Earth 'on brink of mass extinction event'

Deforestation and climate change drive extinction rates to 1,000 times their normal level

The view of Earth in handout image provided by NASA
(Image credit: NASA via Getty Images)

Earth is on the brink of a "mass extinction event" which could be equivalent in scale to the one that killed off the dinosaurs 65 million years ago, a landmark study by an international group of scientists has concluded.

Researchers warned that deforestation, climate change, and overfishing have driven extinction rates to 1,000 times their normal level, Reuters reports.

Duke University biologist and conversation expert Stuart Pimm says that "time is running out" to avert the threat of mass extinction.

Subscribe to The Week

Escape your echo chamber. Get the facts behind the news, plus analysis from multiple perspectives.


Sign up for The Week's Free Newsletters

From our morning news briefing to a weekly Good News Newsletter, get the best of The Week delivered directly to your inbox.

From our morning news briefing to a weekly Good News Newsletter, get the best of The Week delivered directly to your inbox.

Sign up

If the crisis is to be avoided, humans need to make large scale changes immediately, Pimm says.

"When you look at the range of unsustainable things we are doing to the planet – changing the atmosphere, global warming, massively depleting fisheries, driving species to extinction – we realise we have a decade or two," Pimm warned. "If we keep on doing what we are doing by the end of the century our planet will really be a pretty horrendous place."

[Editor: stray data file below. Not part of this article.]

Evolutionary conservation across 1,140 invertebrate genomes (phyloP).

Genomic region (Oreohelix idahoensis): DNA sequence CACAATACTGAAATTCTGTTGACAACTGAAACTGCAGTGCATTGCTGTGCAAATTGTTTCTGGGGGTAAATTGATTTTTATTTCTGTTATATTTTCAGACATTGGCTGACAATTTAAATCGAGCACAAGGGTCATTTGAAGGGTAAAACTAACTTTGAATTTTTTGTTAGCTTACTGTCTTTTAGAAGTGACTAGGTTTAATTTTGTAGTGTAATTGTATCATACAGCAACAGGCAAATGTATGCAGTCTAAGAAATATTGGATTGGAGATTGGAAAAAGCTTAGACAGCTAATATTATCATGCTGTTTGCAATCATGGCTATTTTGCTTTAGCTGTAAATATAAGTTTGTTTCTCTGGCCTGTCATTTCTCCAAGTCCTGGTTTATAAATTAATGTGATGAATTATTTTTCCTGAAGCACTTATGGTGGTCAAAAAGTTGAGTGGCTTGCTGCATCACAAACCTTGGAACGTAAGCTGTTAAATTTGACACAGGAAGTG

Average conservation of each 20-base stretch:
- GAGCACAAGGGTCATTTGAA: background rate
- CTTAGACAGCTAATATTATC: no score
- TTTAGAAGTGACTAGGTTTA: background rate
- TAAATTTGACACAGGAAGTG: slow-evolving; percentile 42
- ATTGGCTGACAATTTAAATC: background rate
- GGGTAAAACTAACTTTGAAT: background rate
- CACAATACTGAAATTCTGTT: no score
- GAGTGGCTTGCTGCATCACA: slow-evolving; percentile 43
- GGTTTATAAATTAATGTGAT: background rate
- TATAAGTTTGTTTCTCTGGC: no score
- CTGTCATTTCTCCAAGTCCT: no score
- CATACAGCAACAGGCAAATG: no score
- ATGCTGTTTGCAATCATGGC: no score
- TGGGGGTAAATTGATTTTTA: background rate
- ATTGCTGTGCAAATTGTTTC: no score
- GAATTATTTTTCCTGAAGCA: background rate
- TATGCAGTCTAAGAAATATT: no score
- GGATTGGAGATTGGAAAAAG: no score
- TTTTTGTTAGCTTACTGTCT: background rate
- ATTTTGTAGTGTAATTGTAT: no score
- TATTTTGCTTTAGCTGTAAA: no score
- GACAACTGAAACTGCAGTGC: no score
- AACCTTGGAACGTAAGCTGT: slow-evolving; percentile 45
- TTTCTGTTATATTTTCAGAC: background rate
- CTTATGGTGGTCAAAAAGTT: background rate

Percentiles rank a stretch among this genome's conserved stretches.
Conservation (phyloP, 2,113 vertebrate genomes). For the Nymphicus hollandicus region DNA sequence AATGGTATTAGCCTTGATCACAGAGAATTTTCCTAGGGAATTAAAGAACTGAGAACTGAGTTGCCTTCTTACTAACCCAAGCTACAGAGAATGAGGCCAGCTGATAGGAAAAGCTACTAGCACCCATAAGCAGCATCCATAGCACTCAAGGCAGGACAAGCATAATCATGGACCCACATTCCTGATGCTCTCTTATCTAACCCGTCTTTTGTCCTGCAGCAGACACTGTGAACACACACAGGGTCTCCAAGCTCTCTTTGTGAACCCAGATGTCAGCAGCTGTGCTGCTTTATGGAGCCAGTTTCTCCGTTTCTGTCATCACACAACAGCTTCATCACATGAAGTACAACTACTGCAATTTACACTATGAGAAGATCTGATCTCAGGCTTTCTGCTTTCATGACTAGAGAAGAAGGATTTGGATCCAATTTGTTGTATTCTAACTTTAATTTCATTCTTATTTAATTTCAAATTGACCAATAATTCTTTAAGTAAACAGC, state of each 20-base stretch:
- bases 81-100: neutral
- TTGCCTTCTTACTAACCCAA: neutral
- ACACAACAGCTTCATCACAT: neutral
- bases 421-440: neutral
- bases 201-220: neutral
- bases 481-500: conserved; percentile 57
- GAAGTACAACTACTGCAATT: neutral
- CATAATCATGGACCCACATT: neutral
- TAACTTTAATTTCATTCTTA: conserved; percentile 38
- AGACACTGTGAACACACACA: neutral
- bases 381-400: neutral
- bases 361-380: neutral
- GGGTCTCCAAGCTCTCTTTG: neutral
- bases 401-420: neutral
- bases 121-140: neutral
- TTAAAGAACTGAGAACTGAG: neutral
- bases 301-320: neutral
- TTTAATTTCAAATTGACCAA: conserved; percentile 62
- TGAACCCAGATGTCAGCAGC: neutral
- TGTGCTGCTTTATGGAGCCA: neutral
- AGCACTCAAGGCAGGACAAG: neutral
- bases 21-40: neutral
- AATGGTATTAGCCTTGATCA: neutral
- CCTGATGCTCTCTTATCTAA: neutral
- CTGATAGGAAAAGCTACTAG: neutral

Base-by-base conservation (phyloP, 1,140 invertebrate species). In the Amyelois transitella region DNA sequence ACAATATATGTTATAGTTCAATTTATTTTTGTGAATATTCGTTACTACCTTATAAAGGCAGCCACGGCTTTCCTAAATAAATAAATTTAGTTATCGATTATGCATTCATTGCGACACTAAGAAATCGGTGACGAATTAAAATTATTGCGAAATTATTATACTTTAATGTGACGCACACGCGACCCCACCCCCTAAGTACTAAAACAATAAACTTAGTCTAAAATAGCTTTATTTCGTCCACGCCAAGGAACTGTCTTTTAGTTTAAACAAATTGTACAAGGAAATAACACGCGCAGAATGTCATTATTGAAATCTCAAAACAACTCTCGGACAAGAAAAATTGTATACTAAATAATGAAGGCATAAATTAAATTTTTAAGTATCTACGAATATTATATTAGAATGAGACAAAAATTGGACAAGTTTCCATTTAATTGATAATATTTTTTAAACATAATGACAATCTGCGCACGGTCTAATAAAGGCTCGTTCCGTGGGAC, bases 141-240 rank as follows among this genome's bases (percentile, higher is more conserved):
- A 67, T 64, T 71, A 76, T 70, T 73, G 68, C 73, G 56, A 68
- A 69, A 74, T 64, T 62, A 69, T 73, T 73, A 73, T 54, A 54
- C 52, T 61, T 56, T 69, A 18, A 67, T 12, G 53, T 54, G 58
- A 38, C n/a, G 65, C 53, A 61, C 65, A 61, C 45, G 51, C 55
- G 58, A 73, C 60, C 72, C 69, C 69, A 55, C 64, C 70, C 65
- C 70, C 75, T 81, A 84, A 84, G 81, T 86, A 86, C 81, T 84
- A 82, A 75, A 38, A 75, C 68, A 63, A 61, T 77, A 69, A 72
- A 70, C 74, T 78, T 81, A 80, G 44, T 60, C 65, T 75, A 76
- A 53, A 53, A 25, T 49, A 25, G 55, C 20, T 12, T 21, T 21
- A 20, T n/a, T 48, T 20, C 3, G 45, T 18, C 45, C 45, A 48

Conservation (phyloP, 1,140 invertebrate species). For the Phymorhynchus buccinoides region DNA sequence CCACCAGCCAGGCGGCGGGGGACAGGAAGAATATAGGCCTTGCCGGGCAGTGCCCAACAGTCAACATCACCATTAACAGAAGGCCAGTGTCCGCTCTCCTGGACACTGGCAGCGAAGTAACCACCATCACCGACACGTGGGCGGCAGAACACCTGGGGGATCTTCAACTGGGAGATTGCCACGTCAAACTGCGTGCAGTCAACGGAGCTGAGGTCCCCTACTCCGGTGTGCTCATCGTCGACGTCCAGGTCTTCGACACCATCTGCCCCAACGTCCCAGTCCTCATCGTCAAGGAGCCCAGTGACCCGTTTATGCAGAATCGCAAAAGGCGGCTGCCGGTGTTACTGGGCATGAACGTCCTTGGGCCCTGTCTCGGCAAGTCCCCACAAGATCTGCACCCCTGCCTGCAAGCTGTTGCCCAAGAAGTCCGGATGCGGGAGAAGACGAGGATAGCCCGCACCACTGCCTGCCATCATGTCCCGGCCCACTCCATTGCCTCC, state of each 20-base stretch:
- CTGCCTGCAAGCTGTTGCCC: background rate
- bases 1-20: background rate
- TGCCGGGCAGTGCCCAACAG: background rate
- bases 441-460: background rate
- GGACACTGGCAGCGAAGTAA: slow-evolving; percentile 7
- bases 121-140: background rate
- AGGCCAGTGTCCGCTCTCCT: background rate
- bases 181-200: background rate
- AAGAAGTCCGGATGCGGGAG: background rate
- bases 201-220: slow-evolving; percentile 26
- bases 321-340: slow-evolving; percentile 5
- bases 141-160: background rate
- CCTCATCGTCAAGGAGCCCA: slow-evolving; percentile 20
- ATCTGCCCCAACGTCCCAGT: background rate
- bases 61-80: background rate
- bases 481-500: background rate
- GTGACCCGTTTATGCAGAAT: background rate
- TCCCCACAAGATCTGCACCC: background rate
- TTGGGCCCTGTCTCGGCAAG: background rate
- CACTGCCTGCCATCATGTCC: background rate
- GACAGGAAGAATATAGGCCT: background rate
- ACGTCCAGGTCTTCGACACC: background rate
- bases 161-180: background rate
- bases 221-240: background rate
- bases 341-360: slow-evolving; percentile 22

The study compared historical extinction rates with contemporary data collected from around the world.

"We can compare [modern data] to what we know from fossil data and what we know from DNA data… DNA differences between species give us some idea of the time scale over which different species are born and die. When we make those two comparisons we find that species are going extinct a thousand times faster than they should be."

According to Pimm, the last time the planet faced such a significant extinction event was 65 million years ago, when, he says, a third to a half of all animal species on Earth died. "If we continue on our present course, that's how much we will lose," Pimm said.

The report notes that with the right intervention, the crisis could yet be averted. Conservation, education and "targeted preservation efforts" could slow down extinction rates, the report concludes.

To continue reading this article...
Continue reading this article and get limited website access each month.
Get unlimited website access, exclusive newsletters plus much more.
Cancel or pause at any time.
Already a subscriber to The Week?
Not sure which email you used for your subscription? Contact us